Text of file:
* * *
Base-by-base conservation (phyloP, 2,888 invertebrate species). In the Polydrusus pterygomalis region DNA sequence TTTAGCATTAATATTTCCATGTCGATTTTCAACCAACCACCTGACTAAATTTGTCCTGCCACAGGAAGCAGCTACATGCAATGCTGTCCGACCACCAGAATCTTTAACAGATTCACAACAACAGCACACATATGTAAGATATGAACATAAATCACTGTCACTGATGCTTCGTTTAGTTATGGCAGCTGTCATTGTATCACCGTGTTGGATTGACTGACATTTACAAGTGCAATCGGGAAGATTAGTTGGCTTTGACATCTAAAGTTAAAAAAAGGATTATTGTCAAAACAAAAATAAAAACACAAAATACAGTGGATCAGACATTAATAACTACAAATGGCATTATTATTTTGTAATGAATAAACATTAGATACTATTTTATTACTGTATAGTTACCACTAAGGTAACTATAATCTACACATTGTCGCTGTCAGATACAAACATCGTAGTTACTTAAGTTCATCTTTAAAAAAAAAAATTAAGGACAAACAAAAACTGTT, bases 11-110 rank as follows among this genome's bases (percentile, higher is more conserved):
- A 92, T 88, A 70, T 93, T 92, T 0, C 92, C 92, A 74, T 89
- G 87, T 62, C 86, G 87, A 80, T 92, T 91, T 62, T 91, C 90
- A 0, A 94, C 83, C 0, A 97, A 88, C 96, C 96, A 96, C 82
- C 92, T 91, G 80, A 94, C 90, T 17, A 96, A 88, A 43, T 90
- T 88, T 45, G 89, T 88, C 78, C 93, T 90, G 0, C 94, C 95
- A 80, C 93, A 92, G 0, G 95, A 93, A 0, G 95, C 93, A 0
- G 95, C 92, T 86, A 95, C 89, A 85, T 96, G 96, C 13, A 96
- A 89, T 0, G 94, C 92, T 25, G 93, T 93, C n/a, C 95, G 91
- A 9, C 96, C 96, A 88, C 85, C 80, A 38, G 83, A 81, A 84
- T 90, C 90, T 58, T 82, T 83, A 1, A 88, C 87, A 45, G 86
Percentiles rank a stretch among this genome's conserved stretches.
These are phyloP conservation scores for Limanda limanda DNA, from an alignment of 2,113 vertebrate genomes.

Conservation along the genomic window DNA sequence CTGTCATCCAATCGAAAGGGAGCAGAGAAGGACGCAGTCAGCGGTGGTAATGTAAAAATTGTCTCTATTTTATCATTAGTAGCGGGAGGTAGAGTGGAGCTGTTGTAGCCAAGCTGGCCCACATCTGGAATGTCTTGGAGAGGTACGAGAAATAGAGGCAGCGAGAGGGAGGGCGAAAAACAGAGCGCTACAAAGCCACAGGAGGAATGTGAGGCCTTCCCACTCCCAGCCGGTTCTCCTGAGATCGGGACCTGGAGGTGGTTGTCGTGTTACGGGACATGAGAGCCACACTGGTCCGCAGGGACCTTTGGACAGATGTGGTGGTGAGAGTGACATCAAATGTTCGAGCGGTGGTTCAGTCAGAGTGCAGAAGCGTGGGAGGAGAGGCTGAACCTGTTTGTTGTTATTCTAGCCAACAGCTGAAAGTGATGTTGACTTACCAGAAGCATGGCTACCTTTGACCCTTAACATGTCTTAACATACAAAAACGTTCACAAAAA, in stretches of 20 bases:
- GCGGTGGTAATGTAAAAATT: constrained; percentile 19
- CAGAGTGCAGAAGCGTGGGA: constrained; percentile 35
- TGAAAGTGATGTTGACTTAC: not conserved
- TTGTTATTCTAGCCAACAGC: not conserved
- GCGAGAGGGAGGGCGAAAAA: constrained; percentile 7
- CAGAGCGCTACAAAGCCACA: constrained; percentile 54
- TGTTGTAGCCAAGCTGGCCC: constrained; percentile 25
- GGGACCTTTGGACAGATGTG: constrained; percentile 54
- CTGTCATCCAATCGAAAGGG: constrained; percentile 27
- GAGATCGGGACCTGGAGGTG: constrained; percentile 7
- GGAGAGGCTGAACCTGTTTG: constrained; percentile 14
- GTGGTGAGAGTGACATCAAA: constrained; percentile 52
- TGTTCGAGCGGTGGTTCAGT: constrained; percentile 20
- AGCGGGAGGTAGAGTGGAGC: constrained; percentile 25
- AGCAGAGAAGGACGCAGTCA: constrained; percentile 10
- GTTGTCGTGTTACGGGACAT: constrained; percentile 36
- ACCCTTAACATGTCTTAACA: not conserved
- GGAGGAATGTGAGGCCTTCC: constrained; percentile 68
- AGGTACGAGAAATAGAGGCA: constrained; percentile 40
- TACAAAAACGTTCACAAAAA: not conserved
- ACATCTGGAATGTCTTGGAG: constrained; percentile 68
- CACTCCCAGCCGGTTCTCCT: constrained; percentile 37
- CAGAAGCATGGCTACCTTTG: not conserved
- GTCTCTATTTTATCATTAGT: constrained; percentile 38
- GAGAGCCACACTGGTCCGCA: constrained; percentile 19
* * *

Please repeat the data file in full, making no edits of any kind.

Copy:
Base-by-base conservation (phyloP, 2,888 invertebrate species). In the Polydrusus pterygomalis region DNA sequence TTTAGCATTAATATTTCCATGTCGATTTTCAACCAACCACCTGACTAAATTTGTCCTGCCACAGGAAGCAGCTACATGCAATGCTGTCCGACCACCAGAATCTTTAACAGATTCACAACAACAGCACACATATGTAAGATATGAACATAAATCACTGTCACTGATGCTTCGTTTAGTTATGGCAGCTGTCATTGTATCACCGTGTTGGATTGACTGACATTTACAAGTGCAATCGGGAAGATTAGTTGGCTTTGACATCTAAAGTTAAAAAAAGGATTATTGTCAAAACAAAAATAAAAACACAAAATACAGTGGATCAGACATTAATAACTACAAATGGCATTATTATTTTGTAATGAATAAACATTAGATACTATTTTATTACTGTATAGTTACCACTAAGGTAACTATAATCTACACATTGTCGCTGTCAGATACAAACATCGTAGTTACTTAAGTTCATCTTTAAAAAAAAAAATTAAGGACAAACAAAAACTGTT, bases 11-110 rank as follows among this genome's bases (percentile, higher is more conserved):
- A 92, T 88, A 70, T 93, T 92, T 0, C 92, C 92, A 74, T 89
- G 87, T 62, C 86, G 87, A 80, T 92, T 91, T 62, T 91, C 90
- A 0, A 94, C 83, C 0, A 97, A 88, C 96, C 96, A 96, C 82
- C 92, T 91, G 80, A 94, C 90, T 17, A 96, A 88, A 43, T 90
- T 88, T 45, G 89, T 88, C 78, C 93, T 90, G 0, C 94, C 95
- A 80, C 93, A 92, G 0, G 95, A 93, A 0, G 95, C 93, A 0
- G 95, C 92, T 86, A 95, C 89, A 85, T 96, G 96, C 13, A 96
- A 89, T 0, G 94, C 92, T 25, G 93, T 93, C n/a, C 95, G 91
- A 9, C 96, C 96, A 88, C 85, C 80, A 38, G 83, A 81, A 84
- T 90, C 90, T 58, T 82, T 83, A 1, A 88, C 87, A 45, G 86
Percentiles rank a stretch among this genome's conserved stretches.
These are phyloP conservation scores for Limanda limanda DNA, from an alignment of 2,113 vertebrate genomes.

Conservation along the genomic window DNA sequence CTGTCATCCAATCGAAAGGGAGCAGAGAAGGACGCAGTCAGCGGTGGTAATGTAAAAATTGTCTCTATTTTATCATTAGTAGCGGGAGGTAGAGTGGAGCTGTTGTAGCCAAGCTGGCCCACATCTGGAATGTCTTGGAGAGGTACGAGAAATAGAGGCAGCGAGAGGGAGGGCGAAAAACAGAGCGCTACAAAGCCACAGGAGGAATGTGAGGCCTTCCCACTCCCAGCCGGTTCTCCTGAGATCGGGACCTGGAGGTGGTTGTCGTGTTACGGGACATGAGAGCCACACTGGTCCGCAGGGACCTTTGGACAGATGTGGTGGTGAGAGTGACATCAAATGTTCGAGCGGTGGTTCAGTCAGAGTGCAGAAGCGTGGGAGGAGAGGCTGAACCTGTTTGTTGTTATTCTAGCCAACAGCTGAAAGTGATGTTGACTTACCAGAAGCATGGCTACCTTTGACCCTTAACATGTCTTAACATACAAAAACGTTCACAAAAA, in stretches of 20 bases:
- GCGGTGGTAATGTAAAAATT: constrained; percentile 19
- CAGAGTGCAGAAGCGTGGGA: constrained; percentile 35
- TGAAAGTGATGTTGACTTAC: not conserved
- TTGTTATTCTAGCCAACAGC: not conserved
- GCGAGAGGGAGGGCGAAAAA: constrained; percentile 7
- CAGAGCGCTACAAAGCCACA: constrained; percentile 54
- TGTTGTAGCCAAGCTGGCCC: constrained; percentile 25
- GGGACCTTTGGACAGATGTG: constrained; percentile 54
- CTGTCATCCAATCGAAAGGG: constrained; percentile 27
- GAGATCGGGACCTGGAGGTG: constrained; percentile 7
- GGAGAGGCTGAACCTGTTTG: constrained; percentile 14
- GTGGTGAGAGTGACATCAAA: constrained; percentile 52
- TGTTCGAGCGGTGGTTCAGT: constrained; percentile 20
- AGCGGGAGGTAGAGTGGAGC: constrained; percentile 25
- AGCAGAGAAGGACGCAGTCA: constrained; percentile 10
- GTTGTCGTGTTACGGGACAT: constrained; percentile 36
- ACCCTTAACATGTCTTAACA: not conserved
- GGAGGAATGTGAGGCCTTCC: constrained; percentile 68
- AGGTACGAGAAATAGAGGCA: constrained; percentile 40
- TACAAAAACGTTCACAAAAA: not conserved
- ACATCTGGAATGTCTTGGAG: constrained; percentile 68
- CACTCCCAGCCGGTTCTCCT: constrained; percentile 37
- CAGAAGCATGGCTACCTTTG: not conserved
- GTCTCTATTTTATCATTAGT: constrained; percentile 38
- GAGAGCCACACTGGTCCGCA: constrained; percentile 19